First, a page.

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SpaceX: Next Launch For Falcon 9 Delayed Longer Than Expected

Falcon 9 Launch Delayed

SpaceX has announced the delay of its next launch will be longer than anticipated after the June 28 accident that destroyed its ship carrying cargo to the International Space Station.

Owner and operator of the privately held company, Elon Musk, was targeting the next flight for Falcon 9 for September earlier this summer, reports NBC News.

According to The Los Angeles Times, Gwynne Shotwell, president of SpaceX, said on Monday at a scientific forum in Pasadena the company is still “a couple months away from the next flight.” Shotwell added, “. . . I don’t think any of our customers wants us to race to the cliff and fall again.”

We’re taking more time than we originally envisioned to get back to flight. But I don’t think any of our customers wants us to race to the cliff and fail again.

The June 28 accident involved the company’s Falcon 9 rocket disintegrating two minutes after liftoff, high above Florida’s coast. The rocket was carrying $110 million worth of cargo for NASA.

SpaceX has stated it believes the crash was due to a substandard structural part in the rocket’s upper stage failing, which triggered a chain of events that destroyed the booster, reports The Wall Street Journal.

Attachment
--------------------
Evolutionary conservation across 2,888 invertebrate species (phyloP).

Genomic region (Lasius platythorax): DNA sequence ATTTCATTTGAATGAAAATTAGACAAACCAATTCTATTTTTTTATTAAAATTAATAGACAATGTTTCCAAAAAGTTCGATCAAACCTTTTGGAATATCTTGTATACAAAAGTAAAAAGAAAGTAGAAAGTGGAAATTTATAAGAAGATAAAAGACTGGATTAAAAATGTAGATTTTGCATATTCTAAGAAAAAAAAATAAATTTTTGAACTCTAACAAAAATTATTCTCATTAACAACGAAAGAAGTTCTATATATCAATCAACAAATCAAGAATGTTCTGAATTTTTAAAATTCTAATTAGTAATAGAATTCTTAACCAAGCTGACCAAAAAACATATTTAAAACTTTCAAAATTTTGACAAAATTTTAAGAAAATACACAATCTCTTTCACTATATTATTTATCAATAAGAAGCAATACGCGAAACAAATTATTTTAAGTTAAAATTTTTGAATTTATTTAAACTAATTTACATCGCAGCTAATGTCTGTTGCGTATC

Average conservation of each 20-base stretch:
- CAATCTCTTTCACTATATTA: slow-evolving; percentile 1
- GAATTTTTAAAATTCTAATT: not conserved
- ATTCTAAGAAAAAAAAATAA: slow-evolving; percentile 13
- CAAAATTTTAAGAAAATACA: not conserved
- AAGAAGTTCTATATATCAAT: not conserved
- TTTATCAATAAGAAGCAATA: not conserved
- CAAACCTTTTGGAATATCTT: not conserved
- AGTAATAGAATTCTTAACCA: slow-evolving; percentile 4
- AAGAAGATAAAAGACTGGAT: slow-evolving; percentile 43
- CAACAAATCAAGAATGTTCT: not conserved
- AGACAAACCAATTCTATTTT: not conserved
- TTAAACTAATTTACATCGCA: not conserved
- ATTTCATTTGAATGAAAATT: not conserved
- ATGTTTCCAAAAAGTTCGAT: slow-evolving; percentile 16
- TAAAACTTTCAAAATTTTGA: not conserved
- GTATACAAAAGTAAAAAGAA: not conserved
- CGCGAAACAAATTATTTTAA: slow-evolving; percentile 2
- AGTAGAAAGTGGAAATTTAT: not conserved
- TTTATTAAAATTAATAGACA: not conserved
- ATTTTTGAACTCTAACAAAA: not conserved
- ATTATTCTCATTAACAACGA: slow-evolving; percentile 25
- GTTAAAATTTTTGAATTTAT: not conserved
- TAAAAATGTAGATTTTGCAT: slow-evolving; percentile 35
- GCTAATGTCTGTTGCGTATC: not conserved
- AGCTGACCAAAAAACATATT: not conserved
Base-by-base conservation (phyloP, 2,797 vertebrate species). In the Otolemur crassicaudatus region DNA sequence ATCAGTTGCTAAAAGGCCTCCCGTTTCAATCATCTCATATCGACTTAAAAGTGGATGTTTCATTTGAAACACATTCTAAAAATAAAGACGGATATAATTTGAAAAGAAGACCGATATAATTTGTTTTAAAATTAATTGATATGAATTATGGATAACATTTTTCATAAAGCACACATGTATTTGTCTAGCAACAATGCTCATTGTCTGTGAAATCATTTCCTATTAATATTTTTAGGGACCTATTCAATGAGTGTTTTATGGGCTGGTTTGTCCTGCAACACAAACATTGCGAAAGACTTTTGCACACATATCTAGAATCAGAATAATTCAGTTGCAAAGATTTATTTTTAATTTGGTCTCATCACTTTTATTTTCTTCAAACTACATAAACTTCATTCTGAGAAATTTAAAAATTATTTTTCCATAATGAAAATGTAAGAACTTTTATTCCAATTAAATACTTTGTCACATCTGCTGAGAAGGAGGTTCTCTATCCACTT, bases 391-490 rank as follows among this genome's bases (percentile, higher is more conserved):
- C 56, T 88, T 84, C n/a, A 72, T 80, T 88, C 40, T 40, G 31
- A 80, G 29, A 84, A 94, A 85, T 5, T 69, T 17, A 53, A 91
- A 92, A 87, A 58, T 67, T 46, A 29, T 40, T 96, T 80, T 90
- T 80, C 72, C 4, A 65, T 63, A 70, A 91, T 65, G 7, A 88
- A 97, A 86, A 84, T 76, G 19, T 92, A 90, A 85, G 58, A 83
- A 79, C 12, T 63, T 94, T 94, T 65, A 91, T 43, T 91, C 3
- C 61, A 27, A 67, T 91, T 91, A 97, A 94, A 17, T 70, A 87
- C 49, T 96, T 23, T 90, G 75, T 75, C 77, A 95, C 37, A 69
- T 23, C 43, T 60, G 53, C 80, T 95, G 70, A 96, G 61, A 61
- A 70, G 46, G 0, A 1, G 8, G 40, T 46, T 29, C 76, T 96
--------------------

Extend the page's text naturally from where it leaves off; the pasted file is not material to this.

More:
About two minutes after lift off, a metal strut broke which released a bottle of helium that over-pressurized the second-stage engine. The rocket exploded over the Atlantic Ocean seconds later.

A company official has said that SpaceX expects to submit a detailed report about the cause of the explosion to the U.S. government in September or October.

After the report is submitted, it could take several weeks to schedule a launch date for the next Falcon 9 mission.

The International Space Station has been left dependent on Russian and Japanese freighters for their supplies in the meantime.

And in other SpaceX news, the private aerospace company added another notch to its belt on Tuesday when the U.S. Patent Trial and Appeal Board motioned to cancel the remaining claims in the Blue Origin landing patent, which covers rockets landing at sea. The motion to cancel was actually made by Jeff Bezos’ Blue Origin itself in what GeekWire reports to have effectively been an acknowledgement of their having lost the case.

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